Perhaps the best exemplification of Sorkin's attitude towards women comes in a sequence of scenes in which Sam Seaborne (Rob Lowe) interacts with Associate White House Counsel Ainsley Hayes (Emily Proctor). Sam tells Ainsley that her outfit is "enough to make a good dog break his leash." He is then informed by another woman in the office that this was an offensive and demeaning comment. Sam obsesses over whether she was right, even asking Ainsley herself, who tells him she thought it was a compliment. Ultimately, the sequence culminates with Hayes confronting Sam's accuser (a woman named Celia who otherwise does not appear in the show) and telling her: "The point is that sexual revolution tends to get in the way of actual revolution. Nonsense issues distract attention away from real ones like pay equity, childcare, honest to God sexual harassment..." (See below for the extended sequence to appreciate the full context of these remarks.)
Through Sam, Sorkin is espousing a particular brand of feminism that works for men like him: he thinks women deserve equal pay, but he also wants to ogle them to his heart's content. This scene is disturbingly close to one that might occur in Mad Men, yet Sorkin tries to pass it off as progressive.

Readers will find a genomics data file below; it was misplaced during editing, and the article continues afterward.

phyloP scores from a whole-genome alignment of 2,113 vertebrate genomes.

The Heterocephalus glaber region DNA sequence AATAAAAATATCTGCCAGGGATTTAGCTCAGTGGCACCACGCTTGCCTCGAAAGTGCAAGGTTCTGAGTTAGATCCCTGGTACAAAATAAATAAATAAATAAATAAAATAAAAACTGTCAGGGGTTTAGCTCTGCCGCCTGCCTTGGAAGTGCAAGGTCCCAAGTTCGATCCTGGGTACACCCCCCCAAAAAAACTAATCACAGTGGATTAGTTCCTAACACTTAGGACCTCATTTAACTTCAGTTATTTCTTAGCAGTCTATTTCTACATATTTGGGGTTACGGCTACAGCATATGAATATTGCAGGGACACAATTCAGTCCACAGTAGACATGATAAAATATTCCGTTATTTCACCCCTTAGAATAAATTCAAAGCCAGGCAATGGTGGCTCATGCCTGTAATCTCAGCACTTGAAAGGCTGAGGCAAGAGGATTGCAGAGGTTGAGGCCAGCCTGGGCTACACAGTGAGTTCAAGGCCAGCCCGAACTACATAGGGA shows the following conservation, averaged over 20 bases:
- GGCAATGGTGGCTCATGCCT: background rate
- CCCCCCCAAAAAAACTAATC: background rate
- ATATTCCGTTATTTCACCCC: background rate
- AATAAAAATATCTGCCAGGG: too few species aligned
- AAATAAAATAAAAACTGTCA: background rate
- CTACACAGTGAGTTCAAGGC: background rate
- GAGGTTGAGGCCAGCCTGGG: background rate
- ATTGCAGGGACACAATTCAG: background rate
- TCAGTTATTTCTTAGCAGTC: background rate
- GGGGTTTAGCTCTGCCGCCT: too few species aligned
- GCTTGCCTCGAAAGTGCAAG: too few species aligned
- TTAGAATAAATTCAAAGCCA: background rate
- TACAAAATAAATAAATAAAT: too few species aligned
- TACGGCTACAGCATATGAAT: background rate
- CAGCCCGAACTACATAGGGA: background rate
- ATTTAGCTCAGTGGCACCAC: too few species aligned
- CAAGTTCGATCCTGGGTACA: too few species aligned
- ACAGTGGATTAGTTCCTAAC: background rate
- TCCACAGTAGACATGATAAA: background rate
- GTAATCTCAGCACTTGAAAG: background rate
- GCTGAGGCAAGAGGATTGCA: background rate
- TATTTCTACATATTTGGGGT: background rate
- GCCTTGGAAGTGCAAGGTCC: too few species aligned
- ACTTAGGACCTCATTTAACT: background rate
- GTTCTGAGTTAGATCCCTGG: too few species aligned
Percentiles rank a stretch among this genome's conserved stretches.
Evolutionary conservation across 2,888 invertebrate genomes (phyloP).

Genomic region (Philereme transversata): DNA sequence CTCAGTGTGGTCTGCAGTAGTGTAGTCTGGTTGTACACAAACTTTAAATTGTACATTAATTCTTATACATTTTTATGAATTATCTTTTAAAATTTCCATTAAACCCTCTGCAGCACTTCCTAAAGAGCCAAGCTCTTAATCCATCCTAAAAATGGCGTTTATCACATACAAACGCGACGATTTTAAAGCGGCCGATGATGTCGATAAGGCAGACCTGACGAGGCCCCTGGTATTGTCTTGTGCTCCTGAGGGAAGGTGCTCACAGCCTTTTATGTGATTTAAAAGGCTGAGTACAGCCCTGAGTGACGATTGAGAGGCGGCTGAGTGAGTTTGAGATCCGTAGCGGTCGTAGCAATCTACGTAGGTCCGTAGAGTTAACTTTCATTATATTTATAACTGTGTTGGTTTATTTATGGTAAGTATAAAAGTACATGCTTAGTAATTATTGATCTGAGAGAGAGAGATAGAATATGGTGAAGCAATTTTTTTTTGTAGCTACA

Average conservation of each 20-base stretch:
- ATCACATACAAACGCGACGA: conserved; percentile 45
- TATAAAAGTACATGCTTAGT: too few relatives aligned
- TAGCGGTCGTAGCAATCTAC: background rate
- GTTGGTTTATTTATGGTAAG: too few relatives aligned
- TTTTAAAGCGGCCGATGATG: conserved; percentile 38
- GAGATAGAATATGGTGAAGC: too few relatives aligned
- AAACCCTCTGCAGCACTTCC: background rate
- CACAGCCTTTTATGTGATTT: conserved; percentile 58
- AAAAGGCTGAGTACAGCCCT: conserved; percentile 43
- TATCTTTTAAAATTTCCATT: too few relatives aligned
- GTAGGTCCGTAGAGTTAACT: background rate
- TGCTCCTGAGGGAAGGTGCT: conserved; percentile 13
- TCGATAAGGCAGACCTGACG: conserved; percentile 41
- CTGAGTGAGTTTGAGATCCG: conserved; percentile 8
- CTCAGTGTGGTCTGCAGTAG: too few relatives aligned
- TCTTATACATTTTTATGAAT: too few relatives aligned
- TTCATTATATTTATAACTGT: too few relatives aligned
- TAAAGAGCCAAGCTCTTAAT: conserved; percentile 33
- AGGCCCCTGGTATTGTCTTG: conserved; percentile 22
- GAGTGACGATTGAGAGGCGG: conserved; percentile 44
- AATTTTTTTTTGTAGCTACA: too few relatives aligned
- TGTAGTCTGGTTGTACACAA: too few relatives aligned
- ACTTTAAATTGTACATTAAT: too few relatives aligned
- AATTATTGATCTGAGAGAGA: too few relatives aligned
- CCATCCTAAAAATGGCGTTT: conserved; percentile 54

The remarkable thing about attitudes to gender in The West Wing is how much they change after Sorkin leaves the show. C.J. ascends from her position as Press Secretary to Chief of Staff and handles the job adroitly. Moreover, whereas, in the early seasons it is the male leads who struggle to balance relationships with their all-consuming work (leaving us to feel that their partners are being unreasonable to ask for more from them--another troubling gender dynamic), in the last season it is C.J. who has little time for her long-time love interest Danny Concannon (Timothy Busfield).